On July 1, activists gathered at dollar stores nationally to declare their “independence” from toxic chemicals, after a report earlier this year suggested products sold by these discount chains could be hurting consumers.
To produce the report, issued in February by Environmental Justice for All’s Campaign for Healthier Solutions, researchers tested 164 products from multiple discount chain stores nationwide and found that 133 contained “at least one hazardous chemical above levels of concern,” meaning that 81% of tested products were hazardous. These include chemicals identified to be carcinogenic, capable of causing developmental disabilities in children, or were otherwise found at levels considered toxic. Unlike major chains like Wal-Mart and Target, no major dollar store chain has a formal policy on selling or disclosing toxic ingredients in products.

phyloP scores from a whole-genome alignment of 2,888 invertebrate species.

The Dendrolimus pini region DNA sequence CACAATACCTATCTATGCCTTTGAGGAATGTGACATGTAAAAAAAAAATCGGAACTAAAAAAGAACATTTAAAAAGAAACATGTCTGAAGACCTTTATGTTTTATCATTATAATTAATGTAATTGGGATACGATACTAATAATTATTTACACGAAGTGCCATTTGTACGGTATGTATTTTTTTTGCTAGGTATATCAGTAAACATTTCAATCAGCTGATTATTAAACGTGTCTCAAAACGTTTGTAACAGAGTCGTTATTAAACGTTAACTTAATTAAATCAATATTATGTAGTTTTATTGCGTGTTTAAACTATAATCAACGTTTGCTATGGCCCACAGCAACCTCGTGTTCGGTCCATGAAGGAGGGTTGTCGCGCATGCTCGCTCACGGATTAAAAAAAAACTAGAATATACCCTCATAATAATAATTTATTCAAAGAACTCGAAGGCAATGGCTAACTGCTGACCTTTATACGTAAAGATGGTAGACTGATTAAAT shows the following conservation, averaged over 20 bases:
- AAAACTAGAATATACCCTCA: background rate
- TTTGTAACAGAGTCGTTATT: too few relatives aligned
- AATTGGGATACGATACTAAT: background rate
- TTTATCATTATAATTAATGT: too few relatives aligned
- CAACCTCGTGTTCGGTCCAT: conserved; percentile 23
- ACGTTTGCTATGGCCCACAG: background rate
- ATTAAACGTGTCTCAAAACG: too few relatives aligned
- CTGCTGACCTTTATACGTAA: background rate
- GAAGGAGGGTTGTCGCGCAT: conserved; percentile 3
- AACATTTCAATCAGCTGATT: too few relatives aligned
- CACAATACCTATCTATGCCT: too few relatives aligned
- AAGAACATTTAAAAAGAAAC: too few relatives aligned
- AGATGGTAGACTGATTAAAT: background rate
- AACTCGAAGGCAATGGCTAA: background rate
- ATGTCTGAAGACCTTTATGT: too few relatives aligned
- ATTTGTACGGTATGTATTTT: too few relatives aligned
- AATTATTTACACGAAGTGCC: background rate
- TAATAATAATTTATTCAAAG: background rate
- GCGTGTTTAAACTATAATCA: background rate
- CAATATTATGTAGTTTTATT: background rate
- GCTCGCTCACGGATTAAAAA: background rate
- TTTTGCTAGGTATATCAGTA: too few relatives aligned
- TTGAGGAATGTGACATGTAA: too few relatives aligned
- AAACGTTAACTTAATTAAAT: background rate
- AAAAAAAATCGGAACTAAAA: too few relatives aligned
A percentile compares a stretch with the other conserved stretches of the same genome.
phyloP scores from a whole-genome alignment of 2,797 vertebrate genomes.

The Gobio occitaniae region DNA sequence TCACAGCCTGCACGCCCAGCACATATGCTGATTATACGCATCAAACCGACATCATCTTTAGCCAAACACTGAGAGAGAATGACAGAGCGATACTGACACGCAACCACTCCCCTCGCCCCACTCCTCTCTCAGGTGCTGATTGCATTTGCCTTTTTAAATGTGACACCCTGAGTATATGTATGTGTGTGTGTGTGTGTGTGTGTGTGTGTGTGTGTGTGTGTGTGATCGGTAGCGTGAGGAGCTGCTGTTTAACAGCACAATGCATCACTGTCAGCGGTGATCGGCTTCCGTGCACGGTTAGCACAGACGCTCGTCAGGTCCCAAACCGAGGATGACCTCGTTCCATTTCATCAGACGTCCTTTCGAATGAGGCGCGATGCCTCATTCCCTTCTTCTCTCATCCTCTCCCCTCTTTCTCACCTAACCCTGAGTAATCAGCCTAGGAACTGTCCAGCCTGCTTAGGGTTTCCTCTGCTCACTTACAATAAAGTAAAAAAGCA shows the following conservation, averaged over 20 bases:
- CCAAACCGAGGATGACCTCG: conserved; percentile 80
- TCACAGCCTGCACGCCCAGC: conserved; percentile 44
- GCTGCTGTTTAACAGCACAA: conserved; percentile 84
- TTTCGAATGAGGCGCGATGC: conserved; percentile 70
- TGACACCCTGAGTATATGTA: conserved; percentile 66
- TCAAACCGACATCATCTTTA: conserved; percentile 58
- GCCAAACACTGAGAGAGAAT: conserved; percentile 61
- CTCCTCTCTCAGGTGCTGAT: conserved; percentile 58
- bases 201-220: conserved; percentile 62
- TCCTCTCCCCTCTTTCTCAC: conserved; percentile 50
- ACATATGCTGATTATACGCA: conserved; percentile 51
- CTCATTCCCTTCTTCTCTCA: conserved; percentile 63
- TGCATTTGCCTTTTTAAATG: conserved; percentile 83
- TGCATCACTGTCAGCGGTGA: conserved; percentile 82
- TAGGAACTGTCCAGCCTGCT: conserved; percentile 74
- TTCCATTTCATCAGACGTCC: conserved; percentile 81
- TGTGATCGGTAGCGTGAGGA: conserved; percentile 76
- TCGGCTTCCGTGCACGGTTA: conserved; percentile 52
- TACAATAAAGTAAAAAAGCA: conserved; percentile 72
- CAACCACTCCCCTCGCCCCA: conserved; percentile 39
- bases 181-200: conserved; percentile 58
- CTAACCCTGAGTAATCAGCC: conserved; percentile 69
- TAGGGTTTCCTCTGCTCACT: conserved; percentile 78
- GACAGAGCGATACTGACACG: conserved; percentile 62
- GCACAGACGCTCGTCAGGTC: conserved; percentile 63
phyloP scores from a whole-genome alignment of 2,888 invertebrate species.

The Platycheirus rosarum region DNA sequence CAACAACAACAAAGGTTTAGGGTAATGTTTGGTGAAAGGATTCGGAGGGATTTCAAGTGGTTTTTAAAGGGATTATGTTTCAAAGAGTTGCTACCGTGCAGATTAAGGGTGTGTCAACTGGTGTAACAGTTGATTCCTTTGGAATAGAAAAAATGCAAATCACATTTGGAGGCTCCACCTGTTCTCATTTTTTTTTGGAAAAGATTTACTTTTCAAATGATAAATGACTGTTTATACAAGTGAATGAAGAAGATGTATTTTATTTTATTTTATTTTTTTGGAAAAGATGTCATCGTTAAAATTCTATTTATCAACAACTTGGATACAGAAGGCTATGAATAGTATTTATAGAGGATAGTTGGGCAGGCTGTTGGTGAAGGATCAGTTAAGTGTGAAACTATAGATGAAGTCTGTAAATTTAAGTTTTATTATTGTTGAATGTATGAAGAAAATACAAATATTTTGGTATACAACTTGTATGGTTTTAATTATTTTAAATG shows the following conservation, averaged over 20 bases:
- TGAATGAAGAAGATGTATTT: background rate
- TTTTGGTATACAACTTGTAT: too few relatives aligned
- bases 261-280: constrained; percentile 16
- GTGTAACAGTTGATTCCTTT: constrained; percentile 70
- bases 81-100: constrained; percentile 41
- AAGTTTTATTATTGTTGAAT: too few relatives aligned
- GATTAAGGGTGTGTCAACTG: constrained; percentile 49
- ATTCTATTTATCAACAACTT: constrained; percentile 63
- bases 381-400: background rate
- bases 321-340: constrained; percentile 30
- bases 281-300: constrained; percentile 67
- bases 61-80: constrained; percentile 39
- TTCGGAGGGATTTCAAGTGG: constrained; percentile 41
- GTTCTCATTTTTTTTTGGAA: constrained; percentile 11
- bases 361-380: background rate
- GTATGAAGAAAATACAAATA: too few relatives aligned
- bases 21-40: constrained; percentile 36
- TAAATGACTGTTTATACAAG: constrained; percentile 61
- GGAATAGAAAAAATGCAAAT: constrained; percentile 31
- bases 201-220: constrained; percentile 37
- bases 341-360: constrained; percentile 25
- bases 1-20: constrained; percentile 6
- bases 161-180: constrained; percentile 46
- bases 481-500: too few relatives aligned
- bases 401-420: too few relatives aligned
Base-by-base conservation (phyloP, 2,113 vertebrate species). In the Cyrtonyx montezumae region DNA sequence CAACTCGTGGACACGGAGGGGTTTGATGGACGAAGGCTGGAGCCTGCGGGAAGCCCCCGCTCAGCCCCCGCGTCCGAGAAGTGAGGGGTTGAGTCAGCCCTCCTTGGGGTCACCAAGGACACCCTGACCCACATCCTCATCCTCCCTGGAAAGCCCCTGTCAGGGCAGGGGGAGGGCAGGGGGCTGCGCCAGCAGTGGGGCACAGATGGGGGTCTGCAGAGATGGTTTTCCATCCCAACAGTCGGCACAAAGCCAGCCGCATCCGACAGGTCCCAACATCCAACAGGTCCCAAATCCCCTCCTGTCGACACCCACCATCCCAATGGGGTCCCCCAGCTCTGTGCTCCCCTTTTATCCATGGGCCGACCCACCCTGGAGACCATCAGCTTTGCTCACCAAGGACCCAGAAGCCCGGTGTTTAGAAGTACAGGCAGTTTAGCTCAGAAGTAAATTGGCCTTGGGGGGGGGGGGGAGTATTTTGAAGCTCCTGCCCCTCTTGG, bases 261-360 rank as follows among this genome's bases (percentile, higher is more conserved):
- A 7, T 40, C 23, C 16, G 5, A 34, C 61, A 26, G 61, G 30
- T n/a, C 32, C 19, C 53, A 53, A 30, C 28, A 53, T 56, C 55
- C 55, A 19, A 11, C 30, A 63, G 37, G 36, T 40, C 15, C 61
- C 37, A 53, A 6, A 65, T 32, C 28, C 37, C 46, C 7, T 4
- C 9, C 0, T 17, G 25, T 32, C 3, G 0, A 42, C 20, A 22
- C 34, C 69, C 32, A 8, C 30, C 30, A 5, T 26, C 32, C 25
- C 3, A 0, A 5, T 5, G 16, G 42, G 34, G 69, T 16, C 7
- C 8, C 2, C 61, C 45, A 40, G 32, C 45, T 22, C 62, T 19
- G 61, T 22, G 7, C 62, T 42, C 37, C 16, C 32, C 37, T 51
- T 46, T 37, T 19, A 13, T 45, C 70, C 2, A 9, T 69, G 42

In Austin, Texas, the campaign partnered with local activists from Texas Environmental Justice Advocacy Services (TEJAS) and Texas Campaign for the Environment. Dressed in white hazardous material-handling suits, they gathered in front of a Family Dollar store on the south side of the city to chant and hold protest signs and banners.